Next, Dr. Zenko pointed out a common assumption in exercise psychology: if people know how good exercise is for them, they will exercise. However, this hasn’t proven to be true. Most people already know that they should be exercising, but don’t. And those that do often quickly drop out.

Then Dr. Zenko began to break down Dual-Process Theory in Behavioral Economics. Type 1 Processes are those that are fast and non-conscious, while Type 2 Processes are those that are controlled and conscious. While research on exercise usually focuses on Type 2 processes, Zenko believes that we must focus on both.

Ideally, exercise would involve the affect heuristic, which is a mental shortcut in which an emotional response drives an individual. This heuristic involves Type 1 processes. Dr. Zenko’s goal was to shift away from only considering Type 2 processes, and instead focus on using Type 1 processes to make exercise more appealing.

How did he propose doing this? By continually decreasing the difficulty of exercise. By changing the slope of the intensity of a workout and having a continually declining heart rate, exercisers could have a more pleasant experience. In addition, this positive experience could influence memory and make an individual more likely to exercise in the future.

Dr. Zenko put this hypothesis to the test by having unfit adults exercise while continually decreasing the intensity throughout the workout. While test subjects exercised, he measured the amount of pleasure experienced by asking “How do you feel right now?” at certain intervals. This new exercise method  has the most potential when starting at the highest intensity levels because it leaves more room to change the slope of the workout intensity throughout, leading to an overall more pleasurable workout.

Looking forward, this new method of exercise could possibly change the way we think about exercise. It may not only involve doing the right amount of exercise, but also doing the right kind of exercise that leaves us more likely to exercise in the future. Considering that traditional methods of promoting exercise, such as educating people about its benefits, have not been particularly successful thus far, Dr. Zenko’s method is very exciting.

Dr. Zenko wrapped up his talk by suggesting that people consider exercise prescriptions that are safe, effective, pleasant and enjoyable. As exercise has become a huge part of my weekly routine throughout college, I will definitely take this advice to heart. Maybe even look out for me lowering my intensity during a workout soon in a gym near you?

By Nina Cervantes

Exercise is Good for Your Head and Might Fight Alzheimer’s

Recent studies have confirmed that exercising is just about the best thing you can do for your brain health.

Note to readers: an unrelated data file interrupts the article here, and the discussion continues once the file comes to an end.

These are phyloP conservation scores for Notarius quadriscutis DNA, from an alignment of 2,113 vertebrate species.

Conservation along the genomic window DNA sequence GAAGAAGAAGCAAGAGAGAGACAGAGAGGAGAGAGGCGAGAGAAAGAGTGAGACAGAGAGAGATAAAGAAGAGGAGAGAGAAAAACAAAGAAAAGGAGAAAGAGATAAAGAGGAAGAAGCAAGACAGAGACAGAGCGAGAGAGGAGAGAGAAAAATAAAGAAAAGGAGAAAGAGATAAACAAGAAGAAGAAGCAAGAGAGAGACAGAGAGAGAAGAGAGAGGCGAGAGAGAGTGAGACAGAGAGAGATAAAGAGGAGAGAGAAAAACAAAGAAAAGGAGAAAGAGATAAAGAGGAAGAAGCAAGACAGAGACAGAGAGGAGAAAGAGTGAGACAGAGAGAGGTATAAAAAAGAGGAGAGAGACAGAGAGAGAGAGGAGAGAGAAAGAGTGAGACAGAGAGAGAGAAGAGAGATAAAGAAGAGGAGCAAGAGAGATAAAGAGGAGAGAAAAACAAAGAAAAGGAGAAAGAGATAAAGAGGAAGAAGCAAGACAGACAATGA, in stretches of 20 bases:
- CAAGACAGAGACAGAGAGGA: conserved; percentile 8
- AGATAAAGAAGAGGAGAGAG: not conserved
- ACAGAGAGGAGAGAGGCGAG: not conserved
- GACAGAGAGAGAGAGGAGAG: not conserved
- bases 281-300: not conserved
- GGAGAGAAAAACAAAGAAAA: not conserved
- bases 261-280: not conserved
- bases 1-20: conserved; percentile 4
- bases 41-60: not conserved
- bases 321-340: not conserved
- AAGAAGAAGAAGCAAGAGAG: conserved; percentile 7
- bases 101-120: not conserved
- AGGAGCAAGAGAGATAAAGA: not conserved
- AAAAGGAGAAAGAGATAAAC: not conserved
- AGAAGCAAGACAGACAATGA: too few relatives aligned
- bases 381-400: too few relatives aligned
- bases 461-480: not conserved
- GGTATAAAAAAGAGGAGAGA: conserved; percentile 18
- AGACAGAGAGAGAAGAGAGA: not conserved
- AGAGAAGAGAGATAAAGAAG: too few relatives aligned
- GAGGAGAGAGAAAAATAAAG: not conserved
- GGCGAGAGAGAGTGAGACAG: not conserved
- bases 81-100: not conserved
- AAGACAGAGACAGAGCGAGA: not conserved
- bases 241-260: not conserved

Dan Blazer, MD is a psychiatrist who studies aging.

On Dec. 1 during the DIBS event, Exercise and the Brain, Duke psychiatrist Dan Blazer reported findings about the relationship between physical activity and brain health. After lots of research, study groups at the National Academy of Medicine  concluded that their number one recommendation to those experiencing “cognitive aging” is exercise.

Processing speed, memory, and reasoning decline over time in every one of us. But thankfully, simple things like riding a bike or playing pick up basketball can help keep our minds fresh and at their best possible level.

One cool thing a committee conducting the research did to advertise their findings was create keychains saying “take your brain for a walk.” There’s a little image of a brain with legs walking. They wanted to get the word out that physical activity has another benefit than just staying in shape — it can also support your cognitive health.

However, the committees are having a hard time motivating people to exercise in the first place. Even after hearing their findings, it’s not like people everywhere are suddenly going to get off their couches and hit the gym. A world with healthier people — both physically and mentally — sounds nice, but getting there is much more than a matter of publishing these studies.

And, as always, too much of a good thing can make it harmful. While there does seem to appear a potential “biological gradient,” where greater physical activity correlated with better outcomes, you can’t just run a marathon every day of the week and then ~boom~ aging hardly affects your brain anymore. You don’t want to do that to yourself. Just get a healthy amount of exercise and you’ll be keeping your brain young and smart.

One of the best parts about why exercising is so great for you and your brain is because it helps you sleep (and we all know how important sleep is). If you ever have trouble going to bed or are having disrupted sleeps, physical activity could be your savior. It’s a much healthier option for your brain than taking stuff like melatonin, and you’ll get fit in the process.

Regarding exercising and Alzheimer’s, a disease where vital mental functions deteriorate, studies have unfortunately been insufficient to conclude anything. But if getting Alzheimer’s is your worst fear, I’m sure staying active can’t hurt as a preventative. More research on this topic is being conducted as we speak.

When is the best time to start exercising, in order to reap the maximum cognitive benefits, you ask? Well, the sooner the better. As Blazer said, “exercising helps in maintaining or improving cognitive function in later life,” so you better get on that. Go outside and get moving!

Will Sheehan      Post by Will Sheehan